"[The kids we recruit] come from great families who understand that Harvard's not a four year decision, it's a 40 year decision."
As Hufnagel explains it, the high academic requirement actually works in their favor. Whereas some of the bigger programs can literally recruit any kid in the country that is capable of signing his name on a letter of intent, Harvard has to narrow down their search. The pool of kids they can choose from is limited. And while that requires the coaching staff to do their due diligence identifying potential recruits, it also allows them to focus their energy on the kids that they know they can get into school.
"We've been very aggressive in trying to figure out who we want to recruit," Hufnagel said. "We want to get the best players in the country who are academically motivated and who are looking to take a little bit of a different path to greatness."
Hufnagel also stressed the value of building a strong relationship not only with the kid he is recruiting, but with the people in his life on a day-to-day basis.
"That's important," he said. "Without a strong relationship, we've got very little chance to have the kind of success we’re having and hope to have in the future."
Between the program's recent successes, their targeted recruiting efforts, the Harvard brand, and a head coach with a recognizable name, a perfect storm of recruiting is brewing.
And some of the nation's top talent has taken notice.
Zena Edosomwan is blossoming into one of the best big men on the West Coast. A product of Harvard-Westlake (CA) HS, Edosomwan is a Class of 2012 consensus top 100 recruit, topping out at 67th and 69th according to CBSSports.com and Scout.com, respectively. He's gotten interest from just about every school in the Pac-12, including UCLA, as well as programs like Texas, Maryland, Missouri and Vanderbilt.
But Harvard is up there on his list, battling with some of the biggest of the big boys.
"It's the No. 1 school in the world academically," Edosomwan said. "You can't beat a Harvard education. And also getting to know Coach Yanni, Coach Amaker and the rest of the coaching staff, I have a really good relationship with them."
Its clear in talking to Edosomwan, who was born in Houston to Nigerian parents, that academics matter to him. An extremely well-spoken young man, Edosomwan understands that basketball won't always be there. There are worse safety nets than a Harvard degree.
But he's also a very talented basketball player. The fact that Harvard is a winning program with a very good shot of playing in the NCAA Tournament and recent NBA pedigree is why the Crimson are a legitimate contender for his services.
"I really like Jeremy Lin's story," he said. "I remember watching him in college and thinking 'man, that guy's good.'"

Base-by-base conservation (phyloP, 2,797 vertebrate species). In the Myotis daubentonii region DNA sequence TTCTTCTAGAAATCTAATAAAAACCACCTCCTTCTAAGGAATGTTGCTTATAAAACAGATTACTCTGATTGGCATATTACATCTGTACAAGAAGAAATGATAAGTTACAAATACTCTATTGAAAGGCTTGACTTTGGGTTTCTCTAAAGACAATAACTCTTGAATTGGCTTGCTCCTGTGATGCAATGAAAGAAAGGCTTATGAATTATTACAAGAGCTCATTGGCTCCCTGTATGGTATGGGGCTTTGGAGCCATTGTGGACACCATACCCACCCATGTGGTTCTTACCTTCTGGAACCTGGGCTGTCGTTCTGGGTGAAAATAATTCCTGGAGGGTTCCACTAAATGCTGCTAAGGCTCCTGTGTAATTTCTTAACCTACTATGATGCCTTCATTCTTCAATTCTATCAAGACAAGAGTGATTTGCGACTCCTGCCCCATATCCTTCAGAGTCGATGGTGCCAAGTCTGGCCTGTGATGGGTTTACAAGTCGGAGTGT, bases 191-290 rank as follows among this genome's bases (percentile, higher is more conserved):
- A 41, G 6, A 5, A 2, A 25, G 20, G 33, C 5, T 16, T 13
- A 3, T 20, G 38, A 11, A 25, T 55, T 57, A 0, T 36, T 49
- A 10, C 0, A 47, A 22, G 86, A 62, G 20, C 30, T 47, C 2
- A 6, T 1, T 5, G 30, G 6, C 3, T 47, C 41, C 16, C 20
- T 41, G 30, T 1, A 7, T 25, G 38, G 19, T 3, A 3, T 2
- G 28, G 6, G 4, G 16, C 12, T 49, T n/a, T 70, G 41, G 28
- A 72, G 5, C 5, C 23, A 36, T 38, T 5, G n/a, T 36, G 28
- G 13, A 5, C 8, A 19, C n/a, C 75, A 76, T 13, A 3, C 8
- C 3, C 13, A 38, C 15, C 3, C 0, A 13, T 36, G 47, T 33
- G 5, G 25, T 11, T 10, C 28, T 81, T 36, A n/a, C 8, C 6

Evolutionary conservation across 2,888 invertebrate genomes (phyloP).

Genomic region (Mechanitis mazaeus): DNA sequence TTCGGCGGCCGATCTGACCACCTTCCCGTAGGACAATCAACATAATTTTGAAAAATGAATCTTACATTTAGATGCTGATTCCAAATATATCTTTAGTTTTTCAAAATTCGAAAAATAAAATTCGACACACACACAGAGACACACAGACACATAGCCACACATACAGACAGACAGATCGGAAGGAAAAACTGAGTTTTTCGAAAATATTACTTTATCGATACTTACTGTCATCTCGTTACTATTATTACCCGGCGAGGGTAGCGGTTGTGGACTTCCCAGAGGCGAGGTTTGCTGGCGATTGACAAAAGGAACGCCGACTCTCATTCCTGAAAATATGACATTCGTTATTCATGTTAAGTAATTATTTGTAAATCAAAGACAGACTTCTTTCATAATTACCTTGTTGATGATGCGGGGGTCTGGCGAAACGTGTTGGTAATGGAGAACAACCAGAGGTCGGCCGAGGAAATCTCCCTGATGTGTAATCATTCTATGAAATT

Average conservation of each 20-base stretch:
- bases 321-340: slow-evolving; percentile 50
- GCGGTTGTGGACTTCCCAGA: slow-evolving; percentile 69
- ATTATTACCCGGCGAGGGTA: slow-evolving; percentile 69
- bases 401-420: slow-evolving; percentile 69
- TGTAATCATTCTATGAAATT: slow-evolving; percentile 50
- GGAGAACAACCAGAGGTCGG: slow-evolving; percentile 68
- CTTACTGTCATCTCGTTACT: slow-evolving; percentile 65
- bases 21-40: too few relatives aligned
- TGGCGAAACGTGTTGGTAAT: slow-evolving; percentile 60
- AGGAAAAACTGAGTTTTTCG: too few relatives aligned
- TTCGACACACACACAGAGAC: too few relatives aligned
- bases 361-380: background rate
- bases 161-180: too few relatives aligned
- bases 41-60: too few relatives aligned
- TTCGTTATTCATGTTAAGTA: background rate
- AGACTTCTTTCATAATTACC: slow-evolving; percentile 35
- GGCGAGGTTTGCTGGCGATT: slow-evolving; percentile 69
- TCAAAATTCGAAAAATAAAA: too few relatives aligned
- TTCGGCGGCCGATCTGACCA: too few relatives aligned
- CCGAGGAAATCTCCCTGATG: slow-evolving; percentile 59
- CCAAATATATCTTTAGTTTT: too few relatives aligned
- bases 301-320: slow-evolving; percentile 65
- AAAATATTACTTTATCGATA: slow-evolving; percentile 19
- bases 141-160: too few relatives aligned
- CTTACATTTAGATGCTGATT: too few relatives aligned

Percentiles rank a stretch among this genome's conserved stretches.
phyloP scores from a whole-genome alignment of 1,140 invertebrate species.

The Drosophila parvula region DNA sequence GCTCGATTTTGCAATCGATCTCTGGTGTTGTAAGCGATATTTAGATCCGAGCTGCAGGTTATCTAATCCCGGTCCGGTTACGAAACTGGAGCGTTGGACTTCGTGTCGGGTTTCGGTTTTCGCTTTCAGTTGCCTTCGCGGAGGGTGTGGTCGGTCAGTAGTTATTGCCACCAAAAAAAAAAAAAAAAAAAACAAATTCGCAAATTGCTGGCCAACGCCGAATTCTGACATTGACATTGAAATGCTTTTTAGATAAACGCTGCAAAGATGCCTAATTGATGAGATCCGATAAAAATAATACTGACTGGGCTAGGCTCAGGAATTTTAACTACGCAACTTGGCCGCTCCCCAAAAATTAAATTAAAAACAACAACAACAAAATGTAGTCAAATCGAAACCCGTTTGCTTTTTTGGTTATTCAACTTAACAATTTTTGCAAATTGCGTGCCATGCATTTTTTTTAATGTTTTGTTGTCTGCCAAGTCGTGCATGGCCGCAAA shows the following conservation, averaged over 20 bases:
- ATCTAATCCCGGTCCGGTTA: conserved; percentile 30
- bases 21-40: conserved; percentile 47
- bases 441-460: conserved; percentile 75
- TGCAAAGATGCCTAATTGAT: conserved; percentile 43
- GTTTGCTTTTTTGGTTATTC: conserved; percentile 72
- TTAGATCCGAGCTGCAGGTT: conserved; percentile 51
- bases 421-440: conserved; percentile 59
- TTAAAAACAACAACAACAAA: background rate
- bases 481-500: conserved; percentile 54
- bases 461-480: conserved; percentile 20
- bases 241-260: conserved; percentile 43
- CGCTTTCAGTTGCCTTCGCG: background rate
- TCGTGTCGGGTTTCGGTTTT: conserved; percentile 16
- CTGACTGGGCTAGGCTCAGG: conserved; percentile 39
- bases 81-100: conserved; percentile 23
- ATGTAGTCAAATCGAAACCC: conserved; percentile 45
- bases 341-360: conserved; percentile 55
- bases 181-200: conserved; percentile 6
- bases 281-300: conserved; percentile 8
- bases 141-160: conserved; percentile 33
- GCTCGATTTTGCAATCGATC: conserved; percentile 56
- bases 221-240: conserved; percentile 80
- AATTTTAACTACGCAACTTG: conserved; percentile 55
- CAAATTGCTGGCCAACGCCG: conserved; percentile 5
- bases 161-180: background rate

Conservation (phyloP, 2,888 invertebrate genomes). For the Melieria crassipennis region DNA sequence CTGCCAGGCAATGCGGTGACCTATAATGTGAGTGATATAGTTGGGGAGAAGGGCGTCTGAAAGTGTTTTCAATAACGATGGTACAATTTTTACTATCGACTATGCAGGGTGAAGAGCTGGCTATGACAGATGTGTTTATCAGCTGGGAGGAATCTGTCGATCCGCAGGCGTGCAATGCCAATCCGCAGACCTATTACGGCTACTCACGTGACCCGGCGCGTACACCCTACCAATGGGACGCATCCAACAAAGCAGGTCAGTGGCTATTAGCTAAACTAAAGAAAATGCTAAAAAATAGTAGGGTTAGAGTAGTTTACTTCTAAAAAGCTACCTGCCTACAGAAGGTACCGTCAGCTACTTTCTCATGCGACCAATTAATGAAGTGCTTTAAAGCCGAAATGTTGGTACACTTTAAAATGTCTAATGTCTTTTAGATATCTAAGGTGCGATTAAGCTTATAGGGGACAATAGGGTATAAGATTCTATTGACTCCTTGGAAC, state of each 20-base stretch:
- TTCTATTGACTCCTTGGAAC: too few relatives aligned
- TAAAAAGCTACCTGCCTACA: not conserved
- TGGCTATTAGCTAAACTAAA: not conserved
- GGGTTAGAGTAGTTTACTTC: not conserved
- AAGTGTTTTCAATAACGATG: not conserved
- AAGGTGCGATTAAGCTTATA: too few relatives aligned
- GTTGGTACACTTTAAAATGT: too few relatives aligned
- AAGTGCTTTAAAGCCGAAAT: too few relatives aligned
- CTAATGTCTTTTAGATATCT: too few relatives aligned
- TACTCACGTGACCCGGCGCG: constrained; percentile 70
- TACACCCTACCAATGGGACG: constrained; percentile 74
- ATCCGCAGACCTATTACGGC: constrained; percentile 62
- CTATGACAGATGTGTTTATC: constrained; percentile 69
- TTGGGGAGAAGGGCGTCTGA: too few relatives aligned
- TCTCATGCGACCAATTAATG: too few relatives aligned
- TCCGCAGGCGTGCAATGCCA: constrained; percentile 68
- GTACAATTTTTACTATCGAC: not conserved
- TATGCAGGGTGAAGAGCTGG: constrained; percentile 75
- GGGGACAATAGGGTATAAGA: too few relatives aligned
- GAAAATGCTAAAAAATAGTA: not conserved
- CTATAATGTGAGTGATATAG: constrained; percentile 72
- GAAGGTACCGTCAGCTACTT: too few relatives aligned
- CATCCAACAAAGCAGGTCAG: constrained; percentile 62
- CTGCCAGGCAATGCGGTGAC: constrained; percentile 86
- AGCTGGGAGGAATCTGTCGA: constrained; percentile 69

"For him to have success [in the NBA], that's great to see. It shows the program their building, that players have continued success. I'm excited about that."
Edosomwan isn't the only high-profile recruit in the Class of 2012 that Harvard is chasing. Big man Mike Hall and point guard Siyani Chambers are among the high-major rising seniors Harvard is involved with.
The real litmus test for where this program is headed will come in the Class of 2013. Harvard is heavily involved with a number of top 50 recruits. Stephen Domingo, Brannen Greene, Austin Colbert, and Davon Reed -- all, at worst, borderline top 50 players -- are interested enough in the Crimson that they will be joining Edosomwan in an on-campus visit on September 22nd.
Harvard's rapid ascent amongst the ranks of the Ivy League has, as you might expect, begun to ruffle some feathers.
Its not necessarily due to their on-court success. The issue that has arisen is that Harvard's on-court success can be directly attributed to their recruiting success, which is flourishing as the result of lowered admission standards.
Or so believes Harvard's Ivy League opponents.
"They definitely lowered their standards, although the Ivy League has set standards using the academic index," an Ivy League source told me. "Its not like Harvard is admitting kids below what the league set. Its not like they're cheating. They're using what is a published rule. The difference is that it used to be that Yale, Harvard, and Princeton were the three hardest schools to get into. ... [They] bring a kid to admissions who is acceptable at other schools, but they're not getting in [there]."
"It used to be that Harvard wasn't getting those kids either. I think that, probably when Tommy showed up, they said 'listen, you can get in any kid that you want that's within the academic index rule of the league.' I think that's how they lure them to campus, and I think that’s at least partially the reason why they've been able to get better players and better talent and have a little bit of a turnaround."